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Blog  »  March 2023  »  What we Expect to see in the Coming Months: GDPR - Blog
Mar 23

Posted by
Charlotte McArdle

What we Expect to see in the Coming Months: GDPR

It looks like 2023 will be another busy year in data protection, with some significant changes expected to the UK data protection regime, as well as further guidance for employers from the ICO. We have set out some of the principal data protection themes relevant to employers below.

Updates to UK GDPR

In 2022 the UK government set out plans for a number of substantial updates to the UK GDPR. Discussions will recommence later this year. It is anticipated that the changes indicated by the Data Protection and Digital Information Bill will be the minimum changes made to the UK data protection regime. More far-reaching changes could be introduced in an attempt to reduce the burden on businesses.

The minimum changes that we expect to see that will affect the way in which employers deal with data subject access requests include:

  • An amendment to the circumstances in which employers can say no and refuse to respond to a DSAR. The draft bill had proposed that employers can charge a fee or refuse to respond to a DSAR where the request is "vexatious or excessive". Previous governments had indicated a desire to move away from DSARs being processed where personal data or concerns about its processing are not the purpose of the request.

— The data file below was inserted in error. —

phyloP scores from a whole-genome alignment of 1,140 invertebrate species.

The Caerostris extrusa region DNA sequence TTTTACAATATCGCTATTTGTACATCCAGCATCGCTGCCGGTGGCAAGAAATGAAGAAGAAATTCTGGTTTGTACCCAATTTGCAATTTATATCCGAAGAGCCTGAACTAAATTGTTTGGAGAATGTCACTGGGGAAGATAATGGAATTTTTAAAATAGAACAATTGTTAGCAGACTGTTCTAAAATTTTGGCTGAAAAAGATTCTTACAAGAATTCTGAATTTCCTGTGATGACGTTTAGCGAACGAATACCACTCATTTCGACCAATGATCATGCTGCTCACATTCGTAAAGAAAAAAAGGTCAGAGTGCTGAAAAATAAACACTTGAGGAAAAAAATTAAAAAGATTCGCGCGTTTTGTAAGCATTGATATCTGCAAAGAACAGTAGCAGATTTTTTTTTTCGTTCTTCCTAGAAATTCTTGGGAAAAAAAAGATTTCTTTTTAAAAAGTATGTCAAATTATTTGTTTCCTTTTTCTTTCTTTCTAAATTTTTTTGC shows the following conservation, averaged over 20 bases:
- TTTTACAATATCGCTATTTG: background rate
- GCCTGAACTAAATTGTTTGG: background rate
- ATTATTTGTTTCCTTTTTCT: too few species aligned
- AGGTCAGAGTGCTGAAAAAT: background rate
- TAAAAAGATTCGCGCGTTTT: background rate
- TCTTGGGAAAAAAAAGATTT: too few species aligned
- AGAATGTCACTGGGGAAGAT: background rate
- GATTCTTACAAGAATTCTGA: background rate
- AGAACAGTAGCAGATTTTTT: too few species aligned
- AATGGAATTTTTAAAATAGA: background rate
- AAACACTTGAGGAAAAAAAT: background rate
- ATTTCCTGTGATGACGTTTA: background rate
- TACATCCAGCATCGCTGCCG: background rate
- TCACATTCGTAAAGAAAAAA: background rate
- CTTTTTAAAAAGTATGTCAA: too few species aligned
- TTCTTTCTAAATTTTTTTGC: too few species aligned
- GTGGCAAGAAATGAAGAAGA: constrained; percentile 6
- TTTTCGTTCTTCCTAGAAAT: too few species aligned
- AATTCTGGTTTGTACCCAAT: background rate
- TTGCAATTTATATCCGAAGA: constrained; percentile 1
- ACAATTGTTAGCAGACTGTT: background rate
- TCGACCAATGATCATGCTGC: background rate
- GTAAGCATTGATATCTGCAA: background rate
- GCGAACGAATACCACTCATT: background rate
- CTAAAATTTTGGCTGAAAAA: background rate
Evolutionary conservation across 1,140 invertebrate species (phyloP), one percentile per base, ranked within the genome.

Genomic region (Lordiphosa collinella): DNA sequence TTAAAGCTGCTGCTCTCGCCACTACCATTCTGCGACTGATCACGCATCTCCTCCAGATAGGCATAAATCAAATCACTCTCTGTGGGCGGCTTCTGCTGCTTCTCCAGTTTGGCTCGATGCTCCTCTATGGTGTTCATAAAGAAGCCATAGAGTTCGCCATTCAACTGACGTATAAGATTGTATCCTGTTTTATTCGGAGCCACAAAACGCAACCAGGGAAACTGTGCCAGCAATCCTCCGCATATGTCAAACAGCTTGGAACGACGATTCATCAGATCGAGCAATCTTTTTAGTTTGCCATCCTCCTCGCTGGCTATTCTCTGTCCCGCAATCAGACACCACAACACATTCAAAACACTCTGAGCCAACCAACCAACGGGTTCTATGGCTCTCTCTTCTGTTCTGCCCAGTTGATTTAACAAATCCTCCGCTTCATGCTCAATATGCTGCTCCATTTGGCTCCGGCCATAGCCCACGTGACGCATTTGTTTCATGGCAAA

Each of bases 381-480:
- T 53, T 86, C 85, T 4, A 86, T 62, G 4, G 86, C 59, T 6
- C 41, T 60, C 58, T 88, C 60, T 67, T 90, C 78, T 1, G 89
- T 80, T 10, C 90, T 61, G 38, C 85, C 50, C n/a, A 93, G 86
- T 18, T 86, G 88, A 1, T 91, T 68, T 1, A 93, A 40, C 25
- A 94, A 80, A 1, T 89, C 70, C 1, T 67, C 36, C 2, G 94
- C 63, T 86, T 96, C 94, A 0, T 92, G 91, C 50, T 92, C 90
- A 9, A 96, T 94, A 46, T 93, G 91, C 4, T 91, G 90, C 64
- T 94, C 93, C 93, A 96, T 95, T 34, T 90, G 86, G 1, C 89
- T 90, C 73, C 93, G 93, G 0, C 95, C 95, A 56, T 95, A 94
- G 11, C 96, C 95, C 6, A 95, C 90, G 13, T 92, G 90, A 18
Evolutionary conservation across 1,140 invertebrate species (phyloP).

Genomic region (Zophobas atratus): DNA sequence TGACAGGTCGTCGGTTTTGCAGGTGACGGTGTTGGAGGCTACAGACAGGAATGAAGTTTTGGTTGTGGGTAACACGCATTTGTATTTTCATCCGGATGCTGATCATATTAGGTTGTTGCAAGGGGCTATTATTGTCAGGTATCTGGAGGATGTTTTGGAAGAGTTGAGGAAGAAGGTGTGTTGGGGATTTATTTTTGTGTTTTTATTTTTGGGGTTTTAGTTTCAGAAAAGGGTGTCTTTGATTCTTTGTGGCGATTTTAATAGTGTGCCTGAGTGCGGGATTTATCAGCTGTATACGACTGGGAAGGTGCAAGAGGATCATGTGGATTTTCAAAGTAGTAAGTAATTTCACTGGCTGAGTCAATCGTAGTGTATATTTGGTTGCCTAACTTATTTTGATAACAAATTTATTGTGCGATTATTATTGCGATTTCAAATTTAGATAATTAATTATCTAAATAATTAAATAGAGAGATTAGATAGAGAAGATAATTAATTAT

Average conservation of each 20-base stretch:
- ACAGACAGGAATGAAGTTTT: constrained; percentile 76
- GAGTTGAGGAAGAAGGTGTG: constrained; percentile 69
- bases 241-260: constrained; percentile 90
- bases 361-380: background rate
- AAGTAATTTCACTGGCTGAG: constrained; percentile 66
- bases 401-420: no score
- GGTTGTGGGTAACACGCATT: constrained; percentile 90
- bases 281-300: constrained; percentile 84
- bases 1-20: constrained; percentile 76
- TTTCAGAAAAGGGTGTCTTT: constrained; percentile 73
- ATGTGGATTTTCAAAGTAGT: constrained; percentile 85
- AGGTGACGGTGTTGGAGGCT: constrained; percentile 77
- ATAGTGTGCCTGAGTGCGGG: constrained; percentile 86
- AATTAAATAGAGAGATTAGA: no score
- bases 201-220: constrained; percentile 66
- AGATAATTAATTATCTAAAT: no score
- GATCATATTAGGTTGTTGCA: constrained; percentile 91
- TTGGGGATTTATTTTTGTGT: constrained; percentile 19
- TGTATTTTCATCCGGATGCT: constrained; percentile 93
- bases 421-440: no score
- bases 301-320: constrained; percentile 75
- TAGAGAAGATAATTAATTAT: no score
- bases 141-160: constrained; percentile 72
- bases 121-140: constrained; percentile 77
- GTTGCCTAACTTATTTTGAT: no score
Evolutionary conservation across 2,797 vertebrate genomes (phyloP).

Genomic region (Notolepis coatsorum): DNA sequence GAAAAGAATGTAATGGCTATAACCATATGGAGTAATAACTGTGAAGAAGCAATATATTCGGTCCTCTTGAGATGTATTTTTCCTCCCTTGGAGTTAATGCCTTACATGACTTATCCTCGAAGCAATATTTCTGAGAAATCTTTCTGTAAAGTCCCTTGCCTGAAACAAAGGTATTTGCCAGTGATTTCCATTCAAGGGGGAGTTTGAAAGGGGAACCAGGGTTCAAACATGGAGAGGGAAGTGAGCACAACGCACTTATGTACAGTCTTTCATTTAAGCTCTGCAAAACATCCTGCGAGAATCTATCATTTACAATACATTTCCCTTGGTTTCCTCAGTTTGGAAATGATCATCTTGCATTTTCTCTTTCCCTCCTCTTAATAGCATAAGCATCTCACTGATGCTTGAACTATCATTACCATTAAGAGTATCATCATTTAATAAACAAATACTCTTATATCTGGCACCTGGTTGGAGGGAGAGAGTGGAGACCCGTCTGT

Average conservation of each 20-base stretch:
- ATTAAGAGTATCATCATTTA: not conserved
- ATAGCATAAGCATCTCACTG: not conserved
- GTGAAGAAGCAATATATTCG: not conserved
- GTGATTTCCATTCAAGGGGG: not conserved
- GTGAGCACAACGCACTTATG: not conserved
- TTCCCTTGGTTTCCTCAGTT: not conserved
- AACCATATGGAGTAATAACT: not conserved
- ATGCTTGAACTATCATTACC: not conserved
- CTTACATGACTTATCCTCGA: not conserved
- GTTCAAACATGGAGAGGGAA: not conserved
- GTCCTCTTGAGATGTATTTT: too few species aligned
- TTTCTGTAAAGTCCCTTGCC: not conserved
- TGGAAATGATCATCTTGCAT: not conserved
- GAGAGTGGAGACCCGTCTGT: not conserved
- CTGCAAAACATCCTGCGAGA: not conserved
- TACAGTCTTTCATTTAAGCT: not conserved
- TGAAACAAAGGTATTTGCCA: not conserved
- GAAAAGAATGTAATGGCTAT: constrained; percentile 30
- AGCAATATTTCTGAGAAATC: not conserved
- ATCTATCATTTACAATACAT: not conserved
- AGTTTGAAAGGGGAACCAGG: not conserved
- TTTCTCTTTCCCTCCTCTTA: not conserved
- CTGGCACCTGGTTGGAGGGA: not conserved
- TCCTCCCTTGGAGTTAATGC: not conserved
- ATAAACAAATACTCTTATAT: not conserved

• A change to the definition of "personal data" so that it only needs to be considered whether an employer or others likely to receive the data are reasonably likely to be able to identify the individual in question. Essentially, this would be a more subjective test and may limit what is in scope of a DSAR.

Information Commissioner's Office Updates (ICO)

The ICO has indicated that it plans to provide individuals with a better understanding of how their information is used and accessed over the course of this year. Data subject access requests (DSARs) form a major aspect of this and the ICO has specified that it plans to introduce a new "subject access request tool" which will help individuals to identify where to send their requests and explain what they should expect from the DSAR process. It has also indicated that it will provide individuals seeking to exercise their rights with "easy to access answers" (that is, FAQs).

The ICO has also expressed its goal to reduce the burden or cost of compliance with data protection laws. It is seeking to accomplish this through a series of services, tools and initiatives "so organisations can benefit from the advice and support of the regulator when planning, innovating and managing information risk".

Posted in GDPR, General Data Protection Regulation


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